In June I introduced you to a new Best Practices Analyzer for SQL Server, SQL Server 2008 R2 BPA:
I’ve seen some mixed reaction to this tool. But when I verbally talk to some about the type of knowledge CSS has put into the rules, they see a greater value. Therefore, I thought I would put together a series of blog posts with some examples of this knowledge.
The first is something I call “Missing Updates”. While Microsoft Update does provide a great service to our customers, one thing it does not do is proactively provide advice to customers on updates that might affect their operation of our product based on the knowledge of CSS customer experiences.
Consider the following scenario. You upgrade to SQL Server 2008 and now a query that ran fine in SQL Server 2005 fails with the following error:
Msg 605, Level 21, State 3, Line 1
Attempt to fetch logical page (1:225) in database 2 failed. It belongs to allocation unit 281474980315136 not to 504403158513025024.
Yikes. Corruption in tempdb? You are not sure exactly the problem is and never run CHECKDB in tempdb (don’t blame you I wouldn’t either). You decide to go ahead and run CHECKDB in tempdb but alas no errors found.
You decide to do a Bing search for “605 and tempdb” and this article is one of the top hits:
This looks promising. You see this problem is fixed in Cumulative Update 3 for SQL Server 2008 RTM and realize you do not have this build installed. Great. You found the answer and didn’t have to ask anyone for help. So you download this build, setup a time to install it during the evening, and the next morning you will be the hero as no one will complain anymore about these new 605 errors.
But when you come in the next morning you get all types of complaints about “this new 605 error is still happening”. Sigh. You thought it was resolved and had an article that explains the problem but the fix from Microsoft didn’t work. You place a call into Microsoft CSS to help you with the problem. The first question you get after describing the situation is “Did you turn on the trace flag?”. What trace flag? I never saw anything about a trace flag? You go back to this article and read the fine print.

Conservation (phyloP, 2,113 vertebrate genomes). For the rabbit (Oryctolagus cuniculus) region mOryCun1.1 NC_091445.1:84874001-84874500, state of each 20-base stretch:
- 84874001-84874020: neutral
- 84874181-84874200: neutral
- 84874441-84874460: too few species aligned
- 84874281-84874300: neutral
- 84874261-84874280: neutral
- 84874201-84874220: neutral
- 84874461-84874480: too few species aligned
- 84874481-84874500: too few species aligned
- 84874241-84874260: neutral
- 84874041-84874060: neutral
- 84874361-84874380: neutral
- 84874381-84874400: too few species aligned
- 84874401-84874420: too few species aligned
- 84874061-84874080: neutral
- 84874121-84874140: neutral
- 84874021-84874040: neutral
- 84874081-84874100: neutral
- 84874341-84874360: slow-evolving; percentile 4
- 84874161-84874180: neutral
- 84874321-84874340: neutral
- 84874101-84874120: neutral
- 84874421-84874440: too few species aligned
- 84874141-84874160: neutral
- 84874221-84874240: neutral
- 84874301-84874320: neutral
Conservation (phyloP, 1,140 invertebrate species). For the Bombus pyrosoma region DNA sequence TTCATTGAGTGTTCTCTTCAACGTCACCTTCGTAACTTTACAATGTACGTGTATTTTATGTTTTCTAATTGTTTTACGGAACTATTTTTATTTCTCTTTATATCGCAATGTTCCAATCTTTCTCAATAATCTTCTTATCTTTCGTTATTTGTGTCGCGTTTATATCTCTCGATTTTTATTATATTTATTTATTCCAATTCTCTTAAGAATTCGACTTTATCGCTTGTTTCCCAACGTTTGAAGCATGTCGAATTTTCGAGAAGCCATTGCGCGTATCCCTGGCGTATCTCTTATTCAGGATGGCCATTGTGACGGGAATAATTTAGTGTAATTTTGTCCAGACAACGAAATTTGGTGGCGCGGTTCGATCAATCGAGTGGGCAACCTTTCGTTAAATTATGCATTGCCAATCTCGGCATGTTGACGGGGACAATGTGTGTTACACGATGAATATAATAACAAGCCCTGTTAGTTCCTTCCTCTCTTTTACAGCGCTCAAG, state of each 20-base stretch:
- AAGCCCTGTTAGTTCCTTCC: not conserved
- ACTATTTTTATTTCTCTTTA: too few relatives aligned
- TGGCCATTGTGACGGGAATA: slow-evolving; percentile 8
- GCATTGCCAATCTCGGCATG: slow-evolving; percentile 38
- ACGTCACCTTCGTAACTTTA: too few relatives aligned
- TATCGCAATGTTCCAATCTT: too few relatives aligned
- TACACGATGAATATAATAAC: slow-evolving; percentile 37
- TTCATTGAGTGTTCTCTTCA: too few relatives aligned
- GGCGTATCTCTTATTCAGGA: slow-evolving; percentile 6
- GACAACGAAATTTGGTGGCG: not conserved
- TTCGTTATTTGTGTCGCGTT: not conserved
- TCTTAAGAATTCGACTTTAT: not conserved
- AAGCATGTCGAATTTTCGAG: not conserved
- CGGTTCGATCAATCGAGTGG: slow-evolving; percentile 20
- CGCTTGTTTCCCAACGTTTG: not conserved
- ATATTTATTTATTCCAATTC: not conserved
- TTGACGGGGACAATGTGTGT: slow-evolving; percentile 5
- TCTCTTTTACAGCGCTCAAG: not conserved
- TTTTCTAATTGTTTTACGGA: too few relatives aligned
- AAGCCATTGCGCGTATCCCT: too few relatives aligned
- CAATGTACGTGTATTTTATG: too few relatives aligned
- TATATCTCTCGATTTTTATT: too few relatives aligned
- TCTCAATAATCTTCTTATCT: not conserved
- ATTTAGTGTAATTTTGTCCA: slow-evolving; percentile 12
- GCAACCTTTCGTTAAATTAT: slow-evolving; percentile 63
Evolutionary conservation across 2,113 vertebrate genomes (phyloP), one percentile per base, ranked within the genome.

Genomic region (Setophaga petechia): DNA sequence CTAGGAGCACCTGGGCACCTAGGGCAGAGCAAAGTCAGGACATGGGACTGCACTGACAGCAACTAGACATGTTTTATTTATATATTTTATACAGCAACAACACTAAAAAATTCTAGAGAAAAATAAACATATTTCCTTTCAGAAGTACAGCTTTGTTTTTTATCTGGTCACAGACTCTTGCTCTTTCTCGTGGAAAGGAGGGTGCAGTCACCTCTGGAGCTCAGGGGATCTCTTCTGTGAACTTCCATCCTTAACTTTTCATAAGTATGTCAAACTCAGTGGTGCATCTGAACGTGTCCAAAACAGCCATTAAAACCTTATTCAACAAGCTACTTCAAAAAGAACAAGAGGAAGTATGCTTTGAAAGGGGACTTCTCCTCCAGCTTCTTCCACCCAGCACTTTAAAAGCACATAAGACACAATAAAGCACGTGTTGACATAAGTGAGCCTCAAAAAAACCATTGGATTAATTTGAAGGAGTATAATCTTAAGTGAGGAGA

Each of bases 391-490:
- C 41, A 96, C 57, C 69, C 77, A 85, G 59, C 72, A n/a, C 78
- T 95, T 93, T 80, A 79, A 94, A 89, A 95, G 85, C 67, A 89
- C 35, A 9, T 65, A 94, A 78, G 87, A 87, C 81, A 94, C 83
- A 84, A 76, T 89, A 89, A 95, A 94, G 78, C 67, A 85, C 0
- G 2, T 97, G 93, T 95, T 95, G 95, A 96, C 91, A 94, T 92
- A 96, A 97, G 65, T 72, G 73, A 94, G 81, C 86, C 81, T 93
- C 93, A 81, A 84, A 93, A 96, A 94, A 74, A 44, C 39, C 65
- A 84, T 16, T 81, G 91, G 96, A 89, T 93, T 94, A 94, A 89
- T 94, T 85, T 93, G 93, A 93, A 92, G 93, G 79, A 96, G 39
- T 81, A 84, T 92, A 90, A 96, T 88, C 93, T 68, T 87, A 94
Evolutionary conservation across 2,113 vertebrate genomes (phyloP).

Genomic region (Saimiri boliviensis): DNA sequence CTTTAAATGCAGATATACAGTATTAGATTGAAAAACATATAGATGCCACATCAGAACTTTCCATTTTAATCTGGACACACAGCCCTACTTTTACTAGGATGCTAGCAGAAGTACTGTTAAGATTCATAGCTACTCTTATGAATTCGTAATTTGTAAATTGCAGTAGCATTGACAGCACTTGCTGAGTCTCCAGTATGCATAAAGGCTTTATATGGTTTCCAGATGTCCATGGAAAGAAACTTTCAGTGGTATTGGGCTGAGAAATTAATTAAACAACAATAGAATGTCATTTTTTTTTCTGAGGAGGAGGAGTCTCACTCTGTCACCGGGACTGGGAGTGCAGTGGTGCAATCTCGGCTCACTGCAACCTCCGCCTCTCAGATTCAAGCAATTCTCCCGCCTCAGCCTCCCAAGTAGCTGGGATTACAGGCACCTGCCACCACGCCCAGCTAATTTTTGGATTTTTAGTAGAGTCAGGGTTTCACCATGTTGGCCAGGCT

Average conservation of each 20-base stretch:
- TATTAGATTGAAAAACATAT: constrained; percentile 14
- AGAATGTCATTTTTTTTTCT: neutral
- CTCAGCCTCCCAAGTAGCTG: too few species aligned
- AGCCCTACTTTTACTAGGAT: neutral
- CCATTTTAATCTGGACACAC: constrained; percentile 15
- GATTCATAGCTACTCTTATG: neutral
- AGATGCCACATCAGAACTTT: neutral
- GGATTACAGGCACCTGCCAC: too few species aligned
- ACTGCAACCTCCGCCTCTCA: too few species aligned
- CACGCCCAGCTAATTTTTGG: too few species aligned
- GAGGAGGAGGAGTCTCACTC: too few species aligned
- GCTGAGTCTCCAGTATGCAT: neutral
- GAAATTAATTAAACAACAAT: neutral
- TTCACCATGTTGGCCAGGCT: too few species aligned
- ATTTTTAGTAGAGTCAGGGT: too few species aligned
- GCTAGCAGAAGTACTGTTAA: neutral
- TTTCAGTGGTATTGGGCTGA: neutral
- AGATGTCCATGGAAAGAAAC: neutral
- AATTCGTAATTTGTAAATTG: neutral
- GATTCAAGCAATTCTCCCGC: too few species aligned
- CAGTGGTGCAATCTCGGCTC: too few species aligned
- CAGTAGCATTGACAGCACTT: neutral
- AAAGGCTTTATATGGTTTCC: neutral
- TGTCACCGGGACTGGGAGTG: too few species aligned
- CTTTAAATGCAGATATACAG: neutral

So you still may be a hero after all but that was not fun to have to call Microsoft to learn you need a trace flag to enable this fix. You find out the trace flag was needed because the fix involved the Query Optimizer (QP) and it has become a standard practice for SQL Server to enable QP fixes only by a trace flag.
While you now have the solution, it sure would have been nice if:
- I could have run something on my SQL Server 2008 server after upgrading to “let me know about important updates from CSS”
- I could have run something when the original fix didn’t seem to work to “check if I did it right”
If you look carefully down towards the end of this KB article, you will find the answer to these wishes:
The SQL Server 2008 R2 BPA tool has a rule to help detect if you are running a version of SQL Server where this fix is not applied. But the rule just doesn’t check the version. It also ensures the trace flag has been applied.
Let’s say that on this server you run SQL Server 2008 R2 BPA after installing CU3 for SQL Server 2008 RTM but had not applied the trace flag. You might find a Warning from the tool like this:
Notice the comments under the Issue:
[ TF 4135 and 4199 not enabled. We also detected occurrences of Event ID 605 or 824 which might be related to the problem…. ]
Now look at the Resolution:
Resolution: Enable trace flag 4135 or 4199
Trace flag 4199 is a more “general” trace flag to enable multiple QP fixes so either one will work (more on that in later).
So BPA is giving you explicit instructions to enable the trace flag. If you didn’t have the actual version applied it would also tell you that If you select “More Information” you will be directed to the article you first discovered on the web, 960770, which ties this all back together. As a bonus, it also looks for any occurrences of 605 or 824 (824 can also be a symptom) involving tempdb in the event log. This just gives you a stronger tie that you are actually hitting this problem.
Behind the scenes is a fairly complex rule for checks of versions and trace flags. Why? Because for example trace flag 4199 is only applicable in certain versions (this trace flag was not available until a specific build of SQL Server 2008 and SQL Server 2008 R2) and we have to account for the proper versions of this fix for both SQL Server 2008 and SQL Server 2008 R2.
How did CSS come up with this a recommended fix for BPA? We actually polled our engineers internally and looked at customer case experiences. We found out that some customers didn’t know about the fix and even for those who did they almost always forgot the trace flag.
This is one example of how BPA can be used to help you proactively address common problems that come up during the maintenance and operation of SQL Server 2008 and SQL Server 2008 R2.
Our next case involves the mystery of the missing installer cache file. Stay tuned.